Donations keep this resource free! Give here:
Copyright Brian J. Kirby. With questions, contact Prof. Kirby here.
This material may not be distributed without the author's consent. When linking to these pages, please use the URL http://www.kirbyresearch.com/textbook.
This web posting is a draft, abridged version of the Cambridge University Press text. Follow the links to buy at Cambridge or Amazon or Powell's or Barnes and Noble. Contact Prof. Kirby
here. Click here for the most recent version of the errata for the print version.
[Return to Table of Contents]
Jump To:
[Kinematics]
[Couette/Poiseuille Flow]
[Fluid Circuits]
[Mixing]
[Electrodynamics]
[Electroosmosis]
[Potential Flow]
[Stokes Flow]
[Debye Layer]
[Zeta Potential]
[Species Transport]
[Separations]
[Particle Electrophoresis]
[DNA]
[Nanofluidics]
[InducedCharge Effects]
[DEP]
[Solution Chemistry]
14.5 dsDNA in confining geometries [DNA top]
By fabricating devices with micro and nanoscale channels, we can confine molecules such as DNA
in a controlled fashion. This is of critical importance because this enables observation of individual
molecules (rather than groups of molecules) with well defined boundary conditions. These detailed
measurements thus complement measurements on ensembles of molecules made using more conventional
techniques.
The models described above for DNA in a bulk solution work well as long as the size of the channel is large as
compared to the radius of gyration of the molecule. When the channel size is smaller than the radius of gyration of
the molecule, or when the ends of the DNA are controlled by attaching the ends of the DNA molecule to a wall or a
particle whose location is controlled, the conformation of the molecule is affected by these external forces.
Figure 14.10 shows DNA confined in a nanochannel, with the attendant change in the polymer configuration caused
by the confining geometry.
The importance of DNA dynamics in confining geometries is threefold: first, geometries that are small as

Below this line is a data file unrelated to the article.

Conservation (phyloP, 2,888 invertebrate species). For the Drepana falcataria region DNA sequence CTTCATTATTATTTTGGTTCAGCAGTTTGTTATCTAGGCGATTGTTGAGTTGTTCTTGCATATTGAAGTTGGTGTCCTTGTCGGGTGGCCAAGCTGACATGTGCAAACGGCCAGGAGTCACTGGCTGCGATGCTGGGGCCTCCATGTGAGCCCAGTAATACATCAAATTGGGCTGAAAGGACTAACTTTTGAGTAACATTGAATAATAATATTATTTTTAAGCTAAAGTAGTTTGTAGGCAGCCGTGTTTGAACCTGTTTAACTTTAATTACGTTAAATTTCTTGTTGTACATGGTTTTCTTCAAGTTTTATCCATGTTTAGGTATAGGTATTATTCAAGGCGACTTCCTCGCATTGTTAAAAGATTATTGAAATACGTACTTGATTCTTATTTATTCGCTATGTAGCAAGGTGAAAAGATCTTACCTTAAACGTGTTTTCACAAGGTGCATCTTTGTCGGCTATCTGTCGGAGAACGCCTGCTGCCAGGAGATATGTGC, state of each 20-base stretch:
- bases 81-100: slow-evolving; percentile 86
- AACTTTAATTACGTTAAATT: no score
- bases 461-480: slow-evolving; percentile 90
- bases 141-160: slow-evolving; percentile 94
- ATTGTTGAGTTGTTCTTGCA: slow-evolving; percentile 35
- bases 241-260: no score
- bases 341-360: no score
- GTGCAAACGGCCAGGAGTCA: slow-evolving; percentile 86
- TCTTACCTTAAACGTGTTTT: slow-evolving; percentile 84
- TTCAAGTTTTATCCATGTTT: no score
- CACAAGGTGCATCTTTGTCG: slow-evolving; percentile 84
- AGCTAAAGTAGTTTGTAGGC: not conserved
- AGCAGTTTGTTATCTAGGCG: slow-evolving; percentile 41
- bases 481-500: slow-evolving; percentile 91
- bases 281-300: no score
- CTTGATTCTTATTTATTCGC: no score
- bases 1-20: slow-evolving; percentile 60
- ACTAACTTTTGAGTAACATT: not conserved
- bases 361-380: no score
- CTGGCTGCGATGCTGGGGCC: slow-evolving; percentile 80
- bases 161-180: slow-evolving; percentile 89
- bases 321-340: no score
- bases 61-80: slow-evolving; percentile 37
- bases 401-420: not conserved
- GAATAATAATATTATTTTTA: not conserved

compared to the molecule radius of gyration offer potential improvements in our ability to manipulate,
sort, and separate DNA; second, studying a well defined and well known polymer in these geometries
enables fundamental study of polymer physics; and finally, DNA is often in a confining geometry in
living cells, and these geometries may have important implications for DNA’s biological function.
14.5.1 Energy and entropy of controlled polymer extension
The ends of DNA molecules can be attached to surfaces or microbeads, through which the endtoend length can be
controlled using external forces. Such an experiment highlights DNA’sentropic spring constant. This spring constant
is not equal to the spring constant of the individual molecular bonds, nor the spring constant used in a beadspring
model. Rather, this spring constant illustrates the entropic forces on the DNA molecule as a whole. Figure 14.11
shows a DNA molecule whose ends are controlled by attachment to a wall and manipulation of a microbead.
Consider the Gaussian beadspring chain. From the distribution of ℓ_{e}, we can show using the Boltzmann
entropy relation (see Exercise 14.20) that the instantaneous entropyof the DNA molecule is given
by
 (14.50) 
where S is the instantaneous entropy of the molecule. This relation shows how entropy is related to the endtoend
length of the molecule. If we pulled a DNA molecule tight, so that ℓ_{e} = ℓ_{c}, then ℓ_{e}^{2} would be much greater than
ℓ_{c}ℓ_{K}, and the second (negative) term would be large in magnitude, making the entropy low. A DNA molecule pulled
tight has only one degree of freedom, i.e., its alignment with respect to the coordinate axes, and thus it has low
entropy. In contrast, a system with ℓ_{e} = 0 has enormous freedom, and thus high entropy. The high entropy state is
also the most likely.
We can cast the entropy result in terms of force by calculating the conformational free energy and equating the
force to the derivative of the freeenergy. First we write the conformational Helmholtz free energy, using
ΔA = ΔU T ΔS:
 (14.51) 
where the molecule internal energy U isindependent of the conformation. Then we take the derivative of